EOS has joined its forces together with Green Free Will, to make sure that this project is realised.

Our aim is to raise a small, experimental prototype dome, made of plastic composites and located in Lögdeå, near Umeå.

And we have received a grant which is covering a part of the cost. The grant is delivered by URnära, a LEADER project which helps with agricultural development in northern Sweden. The grant is covering the construction materials for the dome and the initial wages for the two project leaders, Alexander Bascom and myself. However, a condition for the grant is co-financing from other entities – from individuals and from associations and companies. Also, the grant does not cover the foundation digging, the aquaponics system nor the computer hardware and software.

The grant is on 34.035 Euro (300.000 SEK), while the total cost of the project is 177.011 Euro (1.560.000 SEK). We have a deadline until the 30th of June 2014 to have the Dome up.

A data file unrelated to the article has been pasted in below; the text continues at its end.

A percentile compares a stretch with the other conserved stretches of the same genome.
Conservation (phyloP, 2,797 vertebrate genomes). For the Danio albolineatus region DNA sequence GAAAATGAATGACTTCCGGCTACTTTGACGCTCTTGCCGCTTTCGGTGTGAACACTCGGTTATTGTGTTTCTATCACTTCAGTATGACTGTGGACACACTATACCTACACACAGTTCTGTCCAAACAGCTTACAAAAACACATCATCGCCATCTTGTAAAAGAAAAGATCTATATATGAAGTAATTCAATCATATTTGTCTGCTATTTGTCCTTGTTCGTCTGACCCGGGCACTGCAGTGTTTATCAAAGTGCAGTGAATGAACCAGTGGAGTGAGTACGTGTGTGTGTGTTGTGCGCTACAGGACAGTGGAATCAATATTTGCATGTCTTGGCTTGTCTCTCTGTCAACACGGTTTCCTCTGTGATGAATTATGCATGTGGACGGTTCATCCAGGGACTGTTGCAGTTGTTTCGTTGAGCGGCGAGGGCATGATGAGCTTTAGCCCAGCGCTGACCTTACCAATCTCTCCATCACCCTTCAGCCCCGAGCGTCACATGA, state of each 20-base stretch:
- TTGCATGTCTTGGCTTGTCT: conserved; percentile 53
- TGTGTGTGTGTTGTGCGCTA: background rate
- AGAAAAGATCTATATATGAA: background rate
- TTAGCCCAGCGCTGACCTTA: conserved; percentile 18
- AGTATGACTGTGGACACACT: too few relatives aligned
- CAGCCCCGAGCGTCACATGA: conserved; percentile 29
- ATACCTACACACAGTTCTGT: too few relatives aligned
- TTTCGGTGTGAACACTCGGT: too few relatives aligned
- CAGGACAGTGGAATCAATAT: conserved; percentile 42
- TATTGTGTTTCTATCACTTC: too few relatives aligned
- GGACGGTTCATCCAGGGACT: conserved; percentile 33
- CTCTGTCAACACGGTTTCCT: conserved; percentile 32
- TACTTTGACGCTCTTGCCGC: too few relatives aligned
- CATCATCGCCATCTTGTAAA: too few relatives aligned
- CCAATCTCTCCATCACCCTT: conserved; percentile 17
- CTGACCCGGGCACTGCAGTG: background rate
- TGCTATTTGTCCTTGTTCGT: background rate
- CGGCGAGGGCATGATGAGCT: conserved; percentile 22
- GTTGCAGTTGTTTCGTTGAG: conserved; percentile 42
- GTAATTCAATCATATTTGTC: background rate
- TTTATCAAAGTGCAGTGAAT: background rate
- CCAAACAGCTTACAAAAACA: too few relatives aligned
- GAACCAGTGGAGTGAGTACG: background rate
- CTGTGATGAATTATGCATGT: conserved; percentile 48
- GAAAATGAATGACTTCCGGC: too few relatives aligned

You have an opportunity to help with achieving food sustainability, combine innovative new systems to make high-tech organic farming. The aim of this project is not to make a profit-driven enterprise, but to help individuals, communities and peoples achieve sustainable farming. Imagine roof-tops, private and public gardens and communities centered around dome-farming. Imagine a future where people once again can grow clean, unpolluted food in a sustainable way any time they want during the year, no matter where they live. This project has prospects from everything from ordinary gardening, to humanitarian aid, to space exploration.

Our paypal address is biodome2014@gmail.com

Contact person is Dr Andrew Alexander Wallace, Spanngränd 13, 906-28 UMEA, SWEDEN.

CURRENT NEEDS: 300.000 SEK/1.560.000 SEK